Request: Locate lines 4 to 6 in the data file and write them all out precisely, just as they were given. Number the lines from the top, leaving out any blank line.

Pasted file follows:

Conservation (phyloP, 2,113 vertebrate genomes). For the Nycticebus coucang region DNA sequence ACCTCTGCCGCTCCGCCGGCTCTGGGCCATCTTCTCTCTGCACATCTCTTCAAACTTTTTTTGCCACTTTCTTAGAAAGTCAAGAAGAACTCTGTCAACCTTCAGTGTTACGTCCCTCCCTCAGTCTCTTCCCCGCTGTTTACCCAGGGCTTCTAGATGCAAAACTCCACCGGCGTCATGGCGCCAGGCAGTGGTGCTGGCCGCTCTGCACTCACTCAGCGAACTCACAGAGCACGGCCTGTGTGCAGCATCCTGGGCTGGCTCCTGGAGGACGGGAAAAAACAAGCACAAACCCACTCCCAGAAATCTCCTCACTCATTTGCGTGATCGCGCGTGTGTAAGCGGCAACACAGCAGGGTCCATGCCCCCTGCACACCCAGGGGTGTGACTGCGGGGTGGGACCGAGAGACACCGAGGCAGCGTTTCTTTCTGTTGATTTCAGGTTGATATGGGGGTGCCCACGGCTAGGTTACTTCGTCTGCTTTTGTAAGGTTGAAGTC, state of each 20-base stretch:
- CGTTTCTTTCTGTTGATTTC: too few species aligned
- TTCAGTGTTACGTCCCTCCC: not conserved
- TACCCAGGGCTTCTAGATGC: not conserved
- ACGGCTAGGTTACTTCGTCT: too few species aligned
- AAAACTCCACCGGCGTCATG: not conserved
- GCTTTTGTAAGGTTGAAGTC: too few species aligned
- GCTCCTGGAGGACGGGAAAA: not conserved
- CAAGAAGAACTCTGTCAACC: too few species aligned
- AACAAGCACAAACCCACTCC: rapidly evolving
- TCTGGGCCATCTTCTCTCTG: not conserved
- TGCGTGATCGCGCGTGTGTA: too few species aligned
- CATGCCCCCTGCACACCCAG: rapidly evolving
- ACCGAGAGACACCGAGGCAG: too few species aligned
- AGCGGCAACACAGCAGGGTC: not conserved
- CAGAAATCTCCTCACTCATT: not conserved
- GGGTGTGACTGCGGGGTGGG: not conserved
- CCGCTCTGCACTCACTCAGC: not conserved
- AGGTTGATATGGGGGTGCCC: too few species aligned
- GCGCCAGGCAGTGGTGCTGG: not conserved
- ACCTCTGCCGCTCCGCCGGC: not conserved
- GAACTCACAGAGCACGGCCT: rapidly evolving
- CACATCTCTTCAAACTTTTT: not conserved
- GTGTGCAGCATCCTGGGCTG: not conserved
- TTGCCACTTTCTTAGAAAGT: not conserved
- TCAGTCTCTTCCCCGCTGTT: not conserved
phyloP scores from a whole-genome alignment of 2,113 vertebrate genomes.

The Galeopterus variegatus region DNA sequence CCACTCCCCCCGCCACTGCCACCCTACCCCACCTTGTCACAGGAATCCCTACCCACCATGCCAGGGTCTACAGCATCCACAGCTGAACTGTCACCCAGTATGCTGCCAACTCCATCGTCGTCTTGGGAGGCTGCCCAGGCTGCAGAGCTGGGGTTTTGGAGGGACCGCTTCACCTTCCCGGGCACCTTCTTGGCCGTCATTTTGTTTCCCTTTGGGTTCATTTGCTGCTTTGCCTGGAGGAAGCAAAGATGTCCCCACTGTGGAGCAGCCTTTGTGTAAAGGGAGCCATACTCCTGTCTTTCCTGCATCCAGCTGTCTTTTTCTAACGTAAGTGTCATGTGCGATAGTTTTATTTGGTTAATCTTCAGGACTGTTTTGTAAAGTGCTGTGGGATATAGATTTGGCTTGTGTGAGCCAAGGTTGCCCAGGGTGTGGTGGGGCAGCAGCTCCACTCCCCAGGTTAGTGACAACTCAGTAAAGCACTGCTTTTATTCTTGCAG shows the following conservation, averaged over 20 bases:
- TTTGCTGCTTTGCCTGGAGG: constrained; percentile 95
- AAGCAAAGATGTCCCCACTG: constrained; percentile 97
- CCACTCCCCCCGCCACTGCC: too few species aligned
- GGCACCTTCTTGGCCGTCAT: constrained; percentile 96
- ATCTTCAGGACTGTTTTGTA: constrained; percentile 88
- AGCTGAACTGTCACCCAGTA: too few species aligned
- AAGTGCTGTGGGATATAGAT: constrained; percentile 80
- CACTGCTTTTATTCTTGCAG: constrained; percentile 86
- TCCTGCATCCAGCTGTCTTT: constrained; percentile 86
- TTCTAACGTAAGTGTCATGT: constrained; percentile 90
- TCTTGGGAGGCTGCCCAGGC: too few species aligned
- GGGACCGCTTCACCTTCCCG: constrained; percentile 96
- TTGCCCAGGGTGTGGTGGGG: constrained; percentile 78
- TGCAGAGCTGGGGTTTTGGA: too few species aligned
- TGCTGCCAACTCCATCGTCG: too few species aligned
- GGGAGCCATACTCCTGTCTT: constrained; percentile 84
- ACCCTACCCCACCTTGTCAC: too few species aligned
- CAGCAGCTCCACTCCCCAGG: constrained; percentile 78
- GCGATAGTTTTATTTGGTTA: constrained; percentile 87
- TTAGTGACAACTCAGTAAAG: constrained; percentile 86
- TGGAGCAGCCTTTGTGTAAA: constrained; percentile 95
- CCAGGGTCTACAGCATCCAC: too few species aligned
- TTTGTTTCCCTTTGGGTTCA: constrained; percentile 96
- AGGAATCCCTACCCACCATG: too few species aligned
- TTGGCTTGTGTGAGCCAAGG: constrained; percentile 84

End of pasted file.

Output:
- TACCCAGGGCTTCTAGATGC: not conserved
- ACGGCTAGGTTACTTCGTCT: too few species aligned
- AAAACTCCACCGGCGTCATG: not conserved